Survey Says Consumers Want Information, not Entertainment
The survey addressed consumers' changed attitudes toward the advertising they consider when making purchase decisions. Fully 92% of consumers said they prefer advertising that is informative, giving the facts without too much hype, rather than advertising that is entertaining.
Over the last six months, consumers say they have turned more to informative sources like the Internet, direct mail, newspaper advertising and the Yellow Pages compared to television and radio. The Yellow Pages is one of the original and still among the most utilized search engines on the Internet.
Substance Over Style
Apparently, trust and reliability also hold greater significance in consumers' decision-making processes. When asked what forms of advertising they considered to be reliable and trustworthy, consumers ranked the Yellow Pages second. Traditional entertainment-based forms of advertising, such as television and radio, ranked near the bottom. Based on the survey results, it appears consumer attitudes have shifted over the last six months. Whether as a product of the weakened economy or the events of September 11, consumers ready to make a purchase apparently consider doing so more carefully than they might have six months ago.
“With the holiday season upon us, it is compelling to see that not only the way people shop has changed, but the way they make decisions and the way they consider advertising has changed as well,'' said John A. Greco, Jr., YPPA President and CEO.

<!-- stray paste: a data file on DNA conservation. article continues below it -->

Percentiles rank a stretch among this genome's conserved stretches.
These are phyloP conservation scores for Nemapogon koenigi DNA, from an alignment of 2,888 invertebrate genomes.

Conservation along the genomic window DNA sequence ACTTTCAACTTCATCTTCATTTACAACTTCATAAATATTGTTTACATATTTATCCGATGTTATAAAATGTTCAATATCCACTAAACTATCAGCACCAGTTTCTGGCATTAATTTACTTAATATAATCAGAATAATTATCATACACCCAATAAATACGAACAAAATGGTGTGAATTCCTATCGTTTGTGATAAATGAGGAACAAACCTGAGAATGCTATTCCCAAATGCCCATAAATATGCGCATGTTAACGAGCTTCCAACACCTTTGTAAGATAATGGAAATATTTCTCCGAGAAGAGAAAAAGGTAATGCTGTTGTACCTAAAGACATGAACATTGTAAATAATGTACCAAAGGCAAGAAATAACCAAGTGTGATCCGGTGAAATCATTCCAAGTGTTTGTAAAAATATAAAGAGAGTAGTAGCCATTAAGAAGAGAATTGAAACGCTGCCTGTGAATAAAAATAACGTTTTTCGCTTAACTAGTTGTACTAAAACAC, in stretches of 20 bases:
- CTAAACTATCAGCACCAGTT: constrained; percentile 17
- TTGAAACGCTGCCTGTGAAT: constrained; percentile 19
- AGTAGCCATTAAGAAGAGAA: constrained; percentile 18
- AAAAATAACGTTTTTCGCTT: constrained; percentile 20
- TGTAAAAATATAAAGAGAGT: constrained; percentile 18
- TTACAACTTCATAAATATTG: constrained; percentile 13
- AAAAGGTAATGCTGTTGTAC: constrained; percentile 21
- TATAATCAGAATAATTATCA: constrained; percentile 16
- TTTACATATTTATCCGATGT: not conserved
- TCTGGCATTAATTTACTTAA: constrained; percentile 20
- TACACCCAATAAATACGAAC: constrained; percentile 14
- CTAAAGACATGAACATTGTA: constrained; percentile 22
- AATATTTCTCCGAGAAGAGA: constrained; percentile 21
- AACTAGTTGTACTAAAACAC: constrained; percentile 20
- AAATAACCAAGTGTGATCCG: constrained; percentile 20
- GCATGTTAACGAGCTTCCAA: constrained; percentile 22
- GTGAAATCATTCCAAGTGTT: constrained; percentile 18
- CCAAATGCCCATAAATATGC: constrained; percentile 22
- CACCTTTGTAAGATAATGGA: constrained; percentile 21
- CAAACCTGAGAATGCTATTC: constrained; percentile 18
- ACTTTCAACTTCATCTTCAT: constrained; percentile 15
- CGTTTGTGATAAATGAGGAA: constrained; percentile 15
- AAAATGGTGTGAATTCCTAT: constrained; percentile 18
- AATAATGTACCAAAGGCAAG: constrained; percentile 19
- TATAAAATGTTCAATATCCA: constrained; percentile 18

When making a purchase, most respondents to the survey said they were more likely to consult information-based advertising than they would have been six months ago. Approximately 40% of consumers said they were more likely to consult the Yellow Pages or a newspaper ad, while a majority said they would be more likely to consult the Internet. These consumers are seeking out resources that will help them in their decision-making process; they are not making impulse buys.
According to the YPRI survey, while consumers find value in a wide variety of media, and might consult a number of different resources before they decide to make a purchase, 74% said they considered information-based advertising most valuable when they are ready to buy. Only 20% of consumers cited radio and television as having the most valuable information when they are ready to make purchase decisions.